Another highlight of my visit was what might be my new second favorite holiday (after my birthday) and that is El Dia de Amistad (the day of friendship). I went with Laura to her college that morning and, after listening to a presentation on Universal Human Rights (I know, I know, look who´s chuchi now) there were parties, first for their class and then with the whole school (which is only 40 people). The tradition for Dia de Amistad is like Secret Santa, but it´s a secret friend, and you have a gift for someone and then get up in front of the group and say something along the lines of "My friend is very nice and sweet and pretty, and is really fun and it´s _______!" I love that there´s a holiday just to say something nice about someone. The gifts are just cheap little trinkets but everyone is all happy and excited and it´s great. At the school party there were games, and groups of girls did dances (they are REALLY into choreographed dancing in Paraguay) and it was fun, too.

THEN we went to the co-op for the party there, and it was my first time really meeting everyone. Same type of Secret friend exchange and then the Karaoke contest for cash prizes. Everyone that wanted to signed up and then really tried to do a good job singing, and when the list was finished, some bastard yelled that Angelica should sing, and then everyone joined in, "Yeah, Angelica, Angelica!" Those of you who know me well know that I have only done Karaoke in my drunkest of drunken moments, and that even then, I have to practically be dragged onstage, kicking and screaming. BUT... this. was. clearly. a test. So what else could I do? After a few moments to find a song in English that I knew, I got up there and brought the house down with Total Eclipse of the Heart, complete with rockstar moves for the camera that was brought out for the occasion. They loved it! People had been a little hesitant with me before that, but after my little hazing ceremony, they became super friendly.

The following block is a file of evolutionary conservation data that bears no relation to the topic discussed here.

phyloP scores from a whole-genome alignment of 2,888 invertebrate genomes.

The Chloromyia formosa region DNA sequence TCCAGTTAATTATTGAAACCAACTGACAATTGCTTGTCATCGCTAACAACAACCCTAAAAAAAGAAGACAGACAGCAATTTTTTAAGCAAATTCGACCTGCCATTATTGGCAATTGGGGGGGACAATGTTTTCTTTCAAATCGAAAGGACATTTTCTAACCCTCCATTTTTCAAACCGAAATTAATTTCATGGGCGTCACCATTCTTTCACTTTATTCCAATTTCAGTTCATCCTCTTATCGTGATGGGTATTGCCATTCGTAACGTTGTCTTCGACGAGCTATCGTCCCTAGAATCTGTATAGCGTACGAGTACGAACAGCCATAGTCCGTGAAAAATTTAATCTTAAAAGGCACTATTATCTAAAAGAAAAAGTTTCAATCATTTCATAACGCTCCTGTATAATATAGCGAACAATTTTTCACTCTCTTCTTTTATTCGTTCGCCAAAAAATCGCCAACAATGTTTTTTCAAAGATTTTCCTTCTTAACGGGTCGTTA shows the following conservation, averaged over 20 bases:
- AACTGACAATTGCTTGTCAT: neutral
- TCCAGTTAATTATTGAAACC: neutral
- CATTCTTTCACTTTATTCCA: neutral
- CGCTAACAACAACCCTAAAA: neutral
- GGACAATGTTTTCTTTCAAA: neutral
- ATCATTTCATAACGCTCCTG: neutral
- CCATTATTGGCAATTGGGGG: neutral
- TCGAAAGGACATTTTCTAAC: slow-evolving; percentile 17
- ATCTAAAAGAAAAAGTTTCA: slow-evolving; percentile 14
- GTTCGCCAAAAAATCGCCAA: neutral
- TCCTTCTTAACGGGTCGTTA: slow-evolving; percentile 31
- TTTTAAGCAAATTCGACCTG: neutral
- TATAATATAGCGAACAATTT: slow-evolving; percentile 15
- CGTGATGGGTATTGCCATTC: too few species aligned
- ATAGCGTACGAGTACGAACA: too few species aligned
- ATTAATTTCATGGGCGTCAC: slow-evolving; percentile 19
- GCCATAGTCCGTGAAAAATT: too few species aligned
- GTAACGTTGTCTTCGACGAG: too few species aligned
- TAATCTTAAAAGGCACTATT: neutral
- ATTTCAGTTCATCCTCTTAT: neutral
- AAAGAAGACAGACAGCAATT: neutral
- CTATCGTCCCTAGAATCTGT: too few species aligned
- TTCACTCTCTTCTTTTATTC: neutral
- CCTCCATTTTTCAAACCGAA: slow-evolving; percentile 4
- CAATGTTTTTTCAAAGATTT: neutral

Then, the battle for my ever-loving soul started with a misunderstanding. My new family invited me to what I thought was a Catholic mass that evening. Having years of childhood experience tuning out the drone of a Catholic priest, and seeing it as an opportunity to meet people I could later live with, I agreed. It turned out to be a prayer meeting in their house with a "brother" from their church who kept talking about how God has a purpose for everything and there was a reason I was there that night. I had a quick flash of Laura´s mom laughing as bits of food flew everywhere, and agreed that there was indeed a reason I was there. Then they told me that their actual service was on Sunday and that I could come meet this lady who could help me with the virtual library (By the way, I don´t know exactly what a virtual library is, let alone how to make one), and I went to, what turned out to be an Evangelist church. Oh, what a night. It started out well because at first there was a band, not exactly ROCKING OUT in shirts and ties, but there were 6 girls in front doing choreographed dances in matching, wine-colored, silk smocks and tasselled tambourines, so it was at least entertaining. Then after 5 songs in a row, just as things were settling down, the tallest Paraguayan I´ve seen (a 6 footer) appeared on the other sideo f my host mom, giving me The Eye. He was pretty attractive, actually, and i thought for a moment that there might be a possibilty here until he goes and ruins everything. First, I look over and he gives me that horrible, smarmy little Latino airkiss, which is quickly climbing to the top of my list of biggest turnoffs. Then a song starts and he does that Christian, singing, hand up to God thing, and I remember, oh yeah, he´s a F$%&king Evangelist! (I know, I know, I should´ve put that one together sooner). So I spent the rest of the evening carefully avoiding eye contact, not easy since he was staring me down, and this led to the best part of the whole night. As we were getting into the car outside, he passed by on his moto, and because I was looking down to avoid eye contact, I opened my door directly into the path of another moto, which hit the door and went careening sideways, almost hitting a truck that was backing up. No one was hurt, and it totally made my night, but if they think they´re getting my soul (and they do), they have another think coming.